Chances are you reached this article because you’re concerned whether or not your Internet connection is really as fast as your service provider said it would be. There’s a lot of controversy going around about this, usually in the form of people who believe they may have been cheated by the company. While this might be the case, it never hurts to examine the most common causes of slower-than-advertised Internet speeds and determine whether one of these is happening to you so that you can determine how to remedy the situation.
1: Hardware Is Slowing You Down
More than likely you’re probably using a router right now that you’ve possessed for a very long time. As routers age, they no longer correspond to the speeds that your service provider gives you. When the processor inside the router starts overheating, speeds get drastically slower. You’ll know this is happening to you if you get fast speeds after turning the router off for a few hours. But sometimes routers simply start failing without any other symptoms except a consistent slow speed. Call your ISP for a new router if they provided you with the one you have. If you can find a spare router, test your speed on it. Perhaps it’s time you considered getting new network hardware.
I, for one, use my computer as the primary router in my household. This is not possible in cases in which you have a DSL connection. It’s only available for people who use fiber-optic high-speed connections.
2: Congestion At Your Local ISP Router Hurts Your Speed
Your Internet service provider (ISP) has several routers set up along different neighborhoods. Your local router is shared with all of your neighbors. If too many of you are trying to download at high speeds all at the same time, you may experience slight cuts to your line’s performance. This is natural, and simply demonstrates that your ISP doesn’t have enough local routers to competently route all of your signals. In this case, you either gather up your neighbors and get them to join you in petitioning the company, or you simply switch over to an ISP that fewer people in your neighborhood are using. However, take note that problems probably aren’t just local.
3: The ISP Infrastructure Is Taking A Heavy Load, For Now
Depending on the time of day, your ISP may or may not be at full capacity. Each ISP has its own infrastructure. Sometimes this infrastructure gets overloaded with massive amounts of traffic. This is why ISPs perform so well in their humble beginnings and start to really drag in speed as they grow. Although signals are sent at the speed of light, they need to be queued, processed, and routed to their proper destinations. Depending on what region of the world you live in, the ISP may have trouble upgrading infrastructure because of government bureaucracy that gets in the way. This isn’t necessarily their fault. It’s just politics and money.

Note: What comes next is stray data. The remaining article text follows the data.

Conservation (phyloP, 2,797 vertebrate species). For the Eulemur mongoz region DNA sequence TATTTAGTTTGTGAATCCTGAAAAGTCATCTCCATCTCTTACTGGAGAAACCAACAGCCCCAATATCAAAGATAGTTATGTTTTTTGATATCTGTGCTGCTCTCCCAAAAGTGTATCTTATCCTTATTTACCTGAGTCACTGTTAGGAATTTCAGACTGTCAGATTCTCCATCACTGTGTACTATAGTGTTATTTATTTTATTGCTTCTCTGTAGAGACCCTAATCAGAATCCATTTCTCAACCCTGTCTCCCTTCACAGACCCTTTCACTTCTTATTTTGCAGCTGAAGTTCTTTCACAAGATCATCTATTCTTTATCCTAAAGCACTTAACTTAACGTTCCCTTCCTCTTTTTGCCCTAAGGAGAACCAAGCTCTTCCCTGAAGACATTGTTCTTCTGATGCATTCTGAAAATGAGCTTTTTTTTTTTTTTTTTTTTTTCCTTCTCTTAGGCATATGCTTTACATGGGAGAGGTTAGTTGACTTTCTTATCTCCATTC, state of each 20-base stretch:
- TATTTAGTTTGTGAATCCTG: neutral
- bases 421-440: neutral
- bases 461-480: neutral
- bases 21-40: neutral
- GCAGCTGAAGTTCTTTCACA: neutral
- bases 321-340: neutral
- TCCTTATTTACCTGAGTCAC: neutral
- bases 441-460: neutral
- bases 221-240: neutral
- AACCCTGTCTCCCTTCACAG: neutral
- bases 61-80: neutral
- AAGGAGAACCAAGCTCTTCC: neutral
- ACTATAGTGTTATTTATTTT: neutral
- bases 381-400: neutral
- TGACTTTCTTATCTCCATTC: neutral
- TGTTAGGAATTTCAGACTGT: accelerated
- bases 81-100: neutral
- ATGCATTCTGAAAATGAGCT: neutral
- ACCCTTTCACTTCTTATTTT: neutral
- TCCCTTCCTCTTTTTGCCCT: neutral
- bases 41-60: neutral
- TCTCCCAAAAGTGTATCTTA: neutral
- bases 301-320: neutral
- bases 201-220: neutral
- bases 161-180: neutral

4: Throttling Pulled The Trigger On You
ISPs have been known to throttle people who use certain protocols and networks (particularly those on BitTorrent and other peer-to-peer networks). If you think you’re a victim of throttling, run a speed test first. If the speed on your line is ridiculously higher than your download speed, you’re probably being throttled. Keep in mind that there’s a difference between megabits per second and megabytes per second (1 mbyte = 8 mbits).
But there’s still one more problem related to this…
5: Your ISP Gives You Higher Speeds For National Downloads
Where I live there are many ISPs that offer 100 Mbit per second download speeds. Incredible, right? The problem is that this speed is the national speed. In other words, I would download at 100 Mbps only from someone in my own country. For downloads originating outside the country, ISPs may offer anywhere from 5 to 20 Mbps. That’s not nearly as much. To test this, go back to the speed test site I linked you to in the last section. Instead of selecting their recommendation, which is local, hop outside your country and select another one. This will test the efficacy of your line outside your local borders. If you see a drop in speed, this is most certainly your problem.
Thankfully, my ISP stopped throttling exterior downloads and uploads, giving me 100 Mbps uplink/downlink speeds everywhere. It’s a bit more expensive, but worth it!
Trust me. I’ve had a ton of frustrations over the years trying to figure out why my lines or the lines of my friends would drop in speed so suddenly. These usually were the reasons, and the solutions I proposed have been very helpful. If you have any other ideas, feel free to let ’em out in the comments section below!
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